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Lifecycle hooks#

There are two life cycle hooks in GraphQL Modules, one represents an incoming request and the other is called when the execution is done. Hooks are only available in Operation scoped Injector.

Every Operation scoped service is created for each incoing GraphQL operation, which means you can use the constructor as the initial hook.

After Operation is resolved and the context about to be destroyed, GraphQL Modules call the onDestroy method on all operation-scoped services.

import { Injectable, Scope, OnDestroy } from 'graphql-modules';
scope: Scope.Operation,
export class Data implements OnDestroy {
constructor() {
// incoming operation, here you can do your setup and preparation
onDestroy() {
// Operation is resolved
// Execution context is about to be disposed

Manual control of operation cycle#

As you know, GraphQL operation represents an incoming request with GraphQL query and variables meaning it ends when GraphQL API resolves data and sends back the response. An operation is created when GraphQL execution starts (execute function call). With operation comes Operation-scoped Dependency Injection.

In some cases you wish to:

  • access operation-scoped services before the execution phase happens
  • destroy a session and operation-scoped injectors some time after execution phase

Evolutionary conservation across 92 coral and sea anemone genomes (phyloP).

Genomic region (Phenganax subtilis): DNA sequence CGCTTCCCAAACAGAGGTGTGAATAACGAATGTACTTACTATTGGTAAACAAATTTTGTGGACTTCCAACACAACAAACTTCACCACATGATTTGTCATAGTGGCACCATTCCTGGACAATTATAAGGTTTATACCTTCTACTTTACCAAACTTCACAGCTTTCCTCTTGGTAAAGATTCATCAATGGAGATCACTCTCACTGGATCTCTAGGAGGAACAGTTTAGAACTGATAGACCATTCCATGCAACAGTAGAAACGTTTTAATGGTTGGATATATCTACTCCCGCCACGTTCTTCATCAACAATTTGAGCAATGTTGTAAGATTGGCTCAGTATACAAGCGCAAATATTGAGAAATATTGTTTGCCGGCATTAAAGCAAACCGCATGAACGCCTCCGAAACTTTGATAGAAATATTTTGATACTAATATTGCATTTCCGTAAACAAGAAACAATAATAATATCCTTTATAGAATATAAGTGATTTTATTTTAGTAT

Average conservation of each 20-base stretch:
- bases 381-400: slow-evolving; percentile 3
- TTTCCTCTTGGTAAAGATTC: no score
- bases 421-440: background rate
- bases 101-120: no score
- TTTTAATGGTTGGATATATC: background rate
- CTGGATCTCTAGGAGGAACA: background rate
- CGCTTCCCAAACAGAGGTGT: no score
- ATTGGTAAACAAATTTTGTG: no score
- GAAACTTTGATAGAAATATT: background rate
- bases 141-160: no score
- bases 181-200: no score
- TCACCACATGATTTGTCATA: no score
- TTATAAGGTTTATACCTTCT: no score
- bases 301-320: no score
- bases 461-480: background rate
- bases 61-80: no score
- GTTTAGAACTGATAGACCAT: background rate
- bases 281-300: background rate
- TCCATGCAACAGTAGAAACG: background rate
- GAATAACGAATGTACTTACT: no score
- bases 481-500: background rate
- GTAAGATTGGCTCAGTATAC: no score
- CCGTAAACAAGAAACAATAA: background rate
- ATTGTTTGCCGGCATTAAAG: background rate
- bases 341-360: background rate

This is why OperationController exists - it allows to fully control the life of the operation-scoped injectors.

Here's an example:

@Injectable({ scope: Scope.Operation })
class Status {
enabled = true;
enable() {
this.enabled = true;
disable() {
this.enabled = false;
const mod = createModule({
id: 'status',
providers: [Status]
const app = createApplication({
modules: [mod],
providers: [Data],
server.use('/graphq', (req, res) => {
const controller = app.createOperationController({
It's important to pass a correct context value here.
This value represents a context object available in Dependency Injection.
Keep on mind, it doesn't have to be the same context object as your resolvers get.
context: {},
const status = controller.injector.get(Status);
if (process.env.NODE_ENV === 'production') {
// < graphql execution here >


Using OperationController means you're in charge of the operation flow and you need to destroy the session manually by default.

To improve the developer experience, we decided to introduce autoDestroy flag that automatically destroys the session right after GraphQL execution phase ends, exactly like without an OperationController.

const controller = app.createOperationController({
context: {},
autoDestroy: true,
// no need to call `controller.destroy()` now

Keep on mind that using autoDestroy means the controller completes its job immediately after execution phase and everything is cleaned up.